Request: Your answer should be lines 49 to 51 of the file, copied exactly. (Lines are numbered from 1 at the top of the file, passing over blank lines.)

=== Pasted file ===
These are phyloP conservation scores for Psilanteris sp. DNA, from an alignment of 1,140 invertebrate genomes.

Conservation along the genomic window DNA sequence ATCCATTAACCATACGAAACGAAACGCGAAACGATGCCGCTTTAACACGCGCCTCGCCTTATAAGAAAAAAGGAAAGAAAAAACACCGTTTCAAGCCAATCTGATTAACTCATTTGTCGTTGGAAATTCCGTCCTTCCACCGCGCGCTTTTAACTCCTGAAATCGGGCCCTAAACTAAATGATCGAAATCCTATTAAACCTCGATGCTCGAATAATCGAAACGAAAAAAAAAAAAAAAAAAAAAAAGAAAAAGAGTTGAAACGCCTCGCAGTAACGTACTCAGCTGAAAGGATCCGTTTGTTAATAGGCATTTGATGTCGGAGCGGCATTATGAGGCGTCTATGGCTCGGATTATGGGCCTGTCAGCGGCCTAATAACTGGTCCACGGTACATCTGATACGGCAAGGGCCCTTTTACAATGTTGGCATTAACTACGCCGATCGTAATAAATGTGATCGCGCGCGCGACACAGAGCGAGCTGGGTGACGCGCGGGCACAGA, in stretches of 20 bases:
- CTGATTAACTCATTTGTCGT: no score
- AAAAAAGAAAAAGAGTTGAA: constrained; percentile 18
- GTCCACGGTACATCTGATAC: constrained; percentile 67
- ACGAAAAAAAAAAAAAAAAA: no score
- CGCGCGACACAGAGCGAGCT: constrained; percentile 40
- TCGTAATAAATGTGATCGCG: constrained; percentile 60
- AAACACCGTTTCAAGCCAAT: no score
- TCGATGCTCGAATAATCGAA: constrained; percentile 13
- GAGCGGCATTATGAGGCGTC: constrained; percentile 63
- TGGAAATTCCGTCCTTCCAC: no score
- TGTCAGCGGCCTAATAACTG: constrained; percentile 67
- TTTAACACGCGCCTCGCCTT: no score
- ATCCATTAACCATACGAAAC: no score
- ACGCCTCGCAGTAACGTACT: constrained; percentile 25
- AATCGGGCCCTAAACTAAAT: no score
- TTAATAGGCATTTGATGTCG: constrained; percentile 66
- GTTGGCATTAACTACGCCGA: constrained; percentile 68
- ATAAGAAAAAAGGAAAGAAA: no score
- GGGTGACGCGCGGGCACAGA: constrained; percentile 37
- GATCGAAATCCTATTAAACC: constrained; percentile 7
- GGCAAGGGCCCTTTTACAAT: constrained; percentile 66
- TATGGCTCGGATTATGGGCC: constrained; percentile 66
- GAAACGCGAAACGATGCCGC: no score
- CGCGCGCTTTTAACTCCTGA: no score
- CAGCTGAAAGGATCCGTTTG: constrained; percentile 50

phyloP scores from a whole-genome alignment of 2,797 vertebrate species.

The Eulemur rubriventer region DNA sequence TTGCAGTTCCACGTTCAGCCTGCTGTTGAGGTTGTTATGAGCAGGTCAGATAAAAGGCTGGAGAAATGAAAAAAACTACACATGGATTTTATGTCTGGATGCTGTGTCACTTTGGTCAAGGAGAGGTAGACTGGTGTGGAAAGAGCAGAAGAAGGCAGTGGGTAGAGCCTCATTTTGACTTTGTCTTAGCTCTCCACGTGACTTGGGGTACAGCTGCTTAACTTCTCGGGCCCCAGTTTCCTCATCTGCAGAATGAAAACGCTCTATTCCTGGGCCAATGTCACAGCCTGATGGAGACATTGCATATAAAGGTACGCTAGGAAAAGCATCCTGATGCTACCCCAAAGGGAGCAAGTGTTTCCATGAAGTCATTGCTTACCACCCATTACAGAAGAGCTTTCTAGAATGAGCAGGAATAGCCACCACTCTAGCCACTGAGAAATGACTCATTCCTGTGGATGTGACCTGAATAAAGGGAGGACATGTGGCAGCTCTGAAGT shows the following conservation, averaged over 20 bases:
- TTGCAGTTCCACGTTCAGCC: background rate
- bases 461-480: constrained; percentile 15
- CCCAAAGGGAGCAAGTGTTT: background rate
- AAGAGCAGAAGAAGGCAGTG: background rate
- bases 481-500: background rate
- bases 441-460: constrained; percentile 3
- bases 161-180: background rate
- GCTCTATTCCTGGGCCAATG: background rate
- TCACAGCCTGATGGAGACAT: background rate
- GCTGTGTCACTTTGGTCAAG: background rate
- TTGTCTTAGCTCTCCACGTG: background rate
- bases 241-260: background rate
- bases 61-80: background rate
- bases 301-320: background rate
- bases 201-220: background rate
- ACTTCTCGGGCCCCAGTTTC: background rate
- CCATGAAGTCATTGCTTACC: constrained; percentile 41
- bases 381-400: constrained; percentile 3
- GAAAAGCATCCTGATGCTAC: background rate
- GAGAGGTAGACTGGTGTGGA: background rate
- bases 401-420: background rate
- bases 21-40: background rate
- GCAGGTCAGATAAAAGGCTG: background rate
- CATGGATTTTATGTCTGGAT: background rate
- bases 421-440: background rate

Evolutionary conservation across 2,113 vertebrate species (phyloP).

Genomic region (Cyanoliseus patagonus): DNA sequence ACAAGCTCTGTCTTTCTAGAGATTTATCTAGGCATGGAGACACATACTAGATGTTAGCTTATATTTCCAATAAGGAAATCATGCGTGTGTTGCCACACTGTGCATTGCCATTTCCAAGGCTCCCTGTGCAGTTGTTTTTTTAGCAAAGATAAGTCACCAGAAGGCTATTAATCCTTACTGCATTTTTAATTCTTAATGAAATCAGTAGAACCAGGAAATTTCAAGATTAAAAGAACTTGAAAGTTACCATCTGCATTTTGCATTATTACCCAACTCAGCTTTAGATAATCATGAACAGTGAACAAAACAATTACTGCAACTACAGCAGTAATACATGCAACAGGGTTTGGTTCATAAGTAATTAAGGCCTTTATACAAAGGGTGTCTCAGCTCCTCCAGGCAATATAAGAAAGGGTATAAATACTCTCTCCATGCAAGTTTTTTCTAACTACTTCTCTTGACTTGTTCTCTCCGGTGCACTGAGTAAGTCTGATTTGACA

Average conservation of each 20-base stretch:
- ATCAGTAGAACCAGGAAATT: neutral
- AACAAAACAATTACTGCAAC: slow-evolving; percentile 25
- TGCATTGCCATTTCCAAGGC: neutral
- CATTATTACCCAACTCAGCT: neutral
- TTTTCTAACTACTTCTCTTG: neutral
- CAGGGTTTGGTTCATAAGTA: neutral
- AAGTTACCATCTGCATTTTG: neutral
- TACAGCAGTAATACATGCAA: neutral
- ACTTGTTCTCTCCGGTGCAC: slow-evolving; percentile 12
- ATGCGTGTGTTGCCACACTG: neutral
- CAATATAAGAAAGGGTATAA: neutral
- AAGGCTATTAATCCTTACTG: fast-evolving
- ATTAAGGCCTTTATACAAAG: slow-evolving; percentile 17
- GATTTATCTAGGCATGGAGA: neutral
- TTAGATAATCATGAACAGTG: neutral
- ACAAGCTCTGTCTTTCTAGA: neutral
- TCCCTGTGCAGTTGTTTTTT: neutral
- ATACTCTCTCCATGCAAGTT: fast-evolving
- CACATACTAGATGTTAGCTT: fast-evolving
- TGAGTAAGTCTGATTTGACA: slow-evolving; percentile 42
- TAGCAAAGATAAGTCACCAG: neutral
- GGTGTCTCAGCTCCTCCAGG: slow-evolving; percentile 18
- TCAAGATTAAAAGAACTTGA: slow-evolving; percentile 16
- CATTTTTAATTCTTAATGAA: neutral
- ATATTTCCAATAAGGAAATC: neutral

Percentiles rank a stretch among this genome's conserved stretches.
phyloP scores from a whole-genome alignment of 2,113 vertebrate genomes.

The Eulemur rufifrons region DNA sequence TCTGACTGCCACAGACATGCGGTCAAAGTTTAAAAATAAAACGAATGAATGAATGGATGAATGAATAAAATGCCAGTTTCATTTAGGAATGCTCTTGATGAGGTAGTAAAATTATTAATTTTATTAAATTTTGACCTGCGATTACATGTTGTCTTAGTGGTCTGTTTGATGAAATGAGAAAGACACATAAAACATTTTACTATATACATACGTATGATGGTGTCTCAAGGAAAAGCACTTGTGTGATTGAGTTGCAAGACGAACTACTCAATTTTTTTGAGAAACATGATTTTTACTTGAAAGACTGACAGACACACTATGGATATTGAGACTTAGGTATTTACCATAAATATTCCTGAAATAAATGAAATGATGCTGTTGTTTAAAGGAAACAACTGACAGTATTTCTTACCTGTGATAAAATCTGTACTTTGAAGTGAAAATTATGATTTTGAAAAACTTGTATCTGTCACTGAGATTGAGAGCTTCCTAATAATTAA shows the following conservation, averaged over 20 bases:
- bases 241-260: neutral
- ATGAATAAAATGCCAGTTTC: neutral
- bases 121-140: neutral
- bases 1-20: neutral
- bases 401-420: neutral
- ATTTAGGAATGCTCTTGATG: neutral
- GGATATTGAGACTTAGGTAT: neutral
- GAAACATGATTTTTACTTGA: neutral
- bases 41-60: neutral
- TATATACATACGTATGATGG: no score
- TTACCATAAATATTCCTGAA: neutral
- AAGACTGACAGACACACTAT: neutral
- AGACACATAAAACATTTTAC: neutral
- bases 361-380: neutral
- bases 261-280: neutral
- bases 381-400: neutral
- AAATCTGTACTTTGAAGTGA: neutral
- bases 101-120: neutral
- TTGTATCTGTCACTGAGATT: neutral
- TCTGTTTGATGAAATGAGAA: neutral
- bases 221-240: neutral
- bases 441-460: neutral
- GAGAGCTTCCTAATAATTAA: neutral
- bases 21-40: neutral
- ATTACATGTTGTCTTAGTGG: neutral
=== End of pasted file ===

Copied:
- GAGAGGTAGACTGGTGTGGA: background rate
- bases 401-420: background rate
- bases 21-40: background rate